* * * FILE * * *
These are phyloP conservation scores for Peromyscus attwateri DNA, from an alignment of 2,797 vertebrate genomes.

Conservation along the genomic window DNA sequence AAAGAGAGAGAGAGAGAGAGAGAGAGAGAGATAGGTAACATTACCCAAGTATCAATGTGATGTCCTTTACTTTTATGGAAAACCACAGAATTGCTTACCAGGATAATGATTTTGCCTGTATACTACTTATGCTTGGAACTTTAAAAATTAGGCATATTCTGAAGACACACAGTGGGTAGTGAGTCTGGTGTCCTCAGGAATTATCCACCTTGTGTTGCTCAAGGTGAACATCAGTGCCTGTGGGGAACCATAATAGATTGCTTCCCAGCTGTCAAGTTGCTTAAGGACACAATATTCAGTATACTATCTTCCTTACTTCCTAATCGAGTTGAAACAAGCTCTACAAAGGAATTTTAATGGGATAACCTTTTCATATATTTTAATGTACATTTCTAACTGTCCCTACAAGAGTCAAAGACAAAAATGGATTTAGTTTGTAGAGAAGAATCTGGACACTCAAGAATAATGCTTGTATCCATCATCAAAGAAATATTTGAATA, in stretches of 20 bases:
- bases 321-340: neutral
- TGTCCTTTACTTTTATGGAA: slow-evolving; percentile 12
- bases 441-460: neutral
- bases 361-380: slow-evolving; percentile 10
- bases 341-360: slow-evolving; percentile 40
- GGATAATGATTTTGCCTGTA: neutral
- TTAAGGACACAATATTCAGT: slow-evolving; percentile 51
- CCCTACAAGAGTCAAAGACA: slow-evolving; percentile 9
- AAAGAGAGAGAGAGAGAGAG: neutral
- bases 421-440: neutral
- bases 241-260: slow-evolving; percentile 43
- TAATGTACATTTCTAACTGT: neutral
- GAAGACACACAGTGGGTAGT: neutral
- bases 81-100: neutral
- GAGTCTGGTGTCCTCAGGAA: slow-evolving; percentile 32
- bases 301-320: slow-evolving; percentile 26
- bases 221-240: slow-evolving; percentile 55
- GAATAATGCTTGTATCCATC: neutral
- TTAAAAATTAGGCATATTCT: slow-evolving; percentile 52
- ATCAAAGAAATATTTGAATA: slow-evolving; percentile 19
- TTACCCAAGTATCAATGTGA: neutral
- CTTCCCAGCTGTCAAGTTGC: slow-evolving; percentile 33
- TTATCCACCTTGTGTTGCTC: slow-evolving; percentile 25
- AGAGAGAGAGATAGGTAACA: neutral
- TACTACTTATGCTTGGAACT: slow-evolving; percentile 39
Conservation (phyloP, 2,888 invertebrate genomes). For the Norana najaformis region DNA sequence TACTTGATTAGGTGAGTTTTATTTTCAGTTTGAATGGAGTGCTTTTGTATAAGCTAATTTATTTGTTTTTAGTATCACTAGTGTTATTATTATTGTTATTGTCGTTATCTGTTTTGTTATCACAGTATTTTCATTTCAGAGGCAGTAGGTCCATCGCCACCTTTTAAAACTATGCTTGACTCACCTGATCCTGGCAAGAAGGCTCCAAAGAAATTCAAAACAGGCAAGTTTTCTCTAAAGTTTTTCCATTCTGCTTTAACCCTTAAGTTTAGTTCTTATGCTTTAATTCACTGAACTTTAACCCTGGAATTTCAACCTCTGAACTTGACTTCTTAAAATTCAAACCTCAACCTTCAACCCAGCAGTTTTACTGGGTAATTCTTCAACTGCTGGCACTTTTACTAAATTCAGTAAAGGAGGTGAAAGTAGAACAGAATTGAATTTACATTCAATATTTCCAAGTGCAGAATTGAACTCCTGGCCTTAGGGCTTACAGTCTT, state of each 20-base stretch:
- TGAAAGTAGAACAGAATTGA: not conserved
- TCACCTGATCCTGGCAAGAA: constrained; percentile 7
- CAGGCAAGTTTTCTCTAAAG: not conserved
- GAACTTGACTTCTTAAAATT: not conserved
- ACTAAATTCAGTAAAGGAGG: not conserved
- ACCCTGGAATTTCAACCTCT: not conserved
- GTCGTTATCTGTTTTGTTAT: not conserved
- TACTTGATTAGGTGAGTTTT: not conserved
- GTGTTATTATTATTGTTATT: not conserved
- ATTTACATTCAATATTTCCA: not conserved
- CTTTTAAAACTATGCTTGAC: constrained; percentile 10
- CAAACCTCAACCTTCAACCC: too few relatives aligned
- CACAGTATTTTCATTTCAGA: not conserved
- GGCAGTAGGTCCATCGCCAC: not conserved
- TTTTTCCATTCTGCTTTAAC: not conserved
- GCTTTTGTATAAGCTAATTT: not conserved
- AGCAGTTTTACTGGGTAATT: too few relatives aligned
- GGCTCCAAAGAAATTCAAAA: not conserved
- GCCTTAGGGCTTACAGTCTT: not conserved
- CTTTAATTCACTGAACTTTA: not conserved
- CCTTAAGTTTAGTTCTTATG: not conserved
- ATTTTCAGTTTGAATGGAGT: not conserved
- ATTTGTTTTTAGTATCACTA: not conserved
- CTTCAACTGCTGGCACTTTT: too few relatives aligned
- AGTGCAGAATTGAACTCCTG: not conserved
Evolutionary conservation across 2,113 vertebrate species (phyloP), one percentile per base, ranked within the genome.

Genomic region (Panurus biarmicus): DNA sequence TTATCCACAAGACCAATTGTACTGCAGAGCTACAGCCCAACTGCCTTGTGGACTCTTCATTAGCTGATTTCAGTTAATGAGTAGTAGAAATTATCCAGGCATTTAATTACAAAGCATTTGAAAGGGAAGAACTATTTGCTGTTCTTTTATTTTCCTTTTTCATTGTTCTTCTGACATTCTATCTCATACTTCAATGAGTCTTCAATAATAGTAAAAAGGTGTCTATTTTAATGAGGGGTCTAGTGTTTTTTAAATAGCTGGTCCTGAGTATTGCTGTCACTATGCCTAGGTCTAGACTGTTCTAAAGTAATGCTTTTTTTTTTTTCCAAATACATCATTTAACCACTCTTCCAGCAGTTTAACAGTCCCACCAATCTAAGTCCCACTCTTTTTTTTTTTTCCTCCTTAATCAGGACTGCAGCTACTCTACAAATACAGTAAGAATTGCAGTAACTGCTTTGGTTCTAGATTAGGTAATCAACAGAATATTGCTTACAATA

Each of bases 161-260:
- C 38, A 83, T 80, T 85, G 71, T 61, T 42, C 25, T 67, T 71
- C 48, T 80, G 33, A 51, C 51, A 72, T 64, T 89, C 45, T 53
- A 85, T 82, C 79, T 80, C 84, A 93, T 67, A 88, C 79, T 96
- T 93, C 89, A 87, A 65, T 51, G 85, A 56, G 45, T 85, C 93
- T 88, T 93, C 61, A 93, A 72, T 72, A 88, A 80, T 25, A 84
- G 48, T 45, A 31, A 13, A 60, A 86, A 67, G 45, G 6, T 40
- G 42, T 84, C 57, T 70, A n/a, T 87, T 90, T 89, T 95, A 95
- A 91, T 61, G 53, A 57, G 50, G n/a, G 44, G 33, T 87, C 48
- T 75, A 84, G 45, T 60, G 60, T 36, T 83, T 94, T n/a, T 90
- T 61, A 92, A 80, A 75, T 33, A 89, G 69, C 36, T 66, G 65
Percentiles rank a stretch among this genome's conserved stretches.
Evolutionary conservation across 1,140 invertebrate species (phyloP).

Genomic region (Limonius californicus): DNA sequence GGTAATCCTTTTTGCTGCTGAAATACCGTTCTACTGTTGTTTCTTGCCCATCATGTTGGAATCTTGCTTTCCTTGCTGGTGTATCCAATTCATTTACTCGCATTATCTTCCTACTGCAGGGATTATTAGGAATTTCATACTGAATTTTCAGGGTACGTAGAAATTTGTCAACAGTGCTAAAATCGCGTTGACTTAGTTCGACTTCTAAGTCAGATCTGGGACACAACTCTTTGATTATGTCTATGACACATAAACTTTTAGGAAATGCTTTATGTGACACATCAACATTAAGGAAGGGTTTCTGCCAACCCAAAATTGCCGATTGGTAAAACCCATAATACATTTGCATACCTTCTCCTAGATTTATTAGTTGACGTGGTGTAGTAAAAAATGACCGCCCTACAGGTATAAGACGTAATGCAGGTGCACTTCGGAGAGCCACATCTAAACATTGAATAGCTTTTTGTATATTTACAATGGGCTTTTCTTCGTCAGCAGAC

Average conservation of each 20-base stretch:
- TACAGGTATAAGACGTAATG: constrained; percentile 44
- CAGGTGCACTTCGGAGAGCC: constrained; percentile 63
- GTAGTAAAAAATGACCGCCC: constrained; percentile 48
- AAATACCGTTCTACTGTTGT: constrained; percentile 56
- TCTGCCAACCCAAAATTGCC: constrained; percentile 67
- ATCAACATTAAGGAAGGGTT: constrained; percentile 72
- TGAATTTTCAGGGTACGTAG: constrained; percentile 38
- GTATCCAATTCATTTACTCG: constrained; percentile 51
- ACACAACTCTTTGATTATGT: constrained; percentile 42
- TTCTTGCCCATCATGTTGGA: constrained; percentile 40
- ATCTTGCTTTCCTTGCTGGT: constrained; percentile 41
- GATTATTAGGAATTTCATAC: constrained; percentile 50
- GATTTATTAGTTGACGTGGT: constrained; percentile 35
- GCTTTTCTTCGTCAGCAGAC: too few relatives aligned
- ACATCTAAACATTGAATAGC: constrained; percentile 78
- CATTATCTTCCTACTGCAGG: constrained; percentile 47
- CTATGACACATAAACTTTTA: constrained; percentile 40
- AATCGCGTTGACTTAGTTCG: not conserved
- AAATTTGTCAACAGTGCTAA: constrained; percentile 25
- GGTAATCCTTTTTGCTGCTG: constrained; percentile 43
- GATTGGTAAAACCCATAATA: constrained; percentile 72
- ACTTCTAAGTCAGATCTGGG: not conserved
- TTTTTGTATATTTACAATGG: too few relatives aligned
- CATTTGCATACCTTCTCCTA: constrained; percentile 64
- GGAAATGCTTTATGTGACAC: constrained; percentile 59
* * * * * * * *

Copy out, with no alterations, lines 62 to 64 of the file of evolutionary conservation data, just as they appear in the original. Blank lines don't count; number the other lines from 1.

- G 48, T 45, A 31, A 13, A 60, A 86, A 67, G 45, G 6, T 40
- G 42, T 84, C 57, T 70, A n/a, T 87, T 90, T 89, T 95, A 95
- A 91, T 61, G 53, A 57, G 50, G n/a, G 44, G 33, T 87, C 48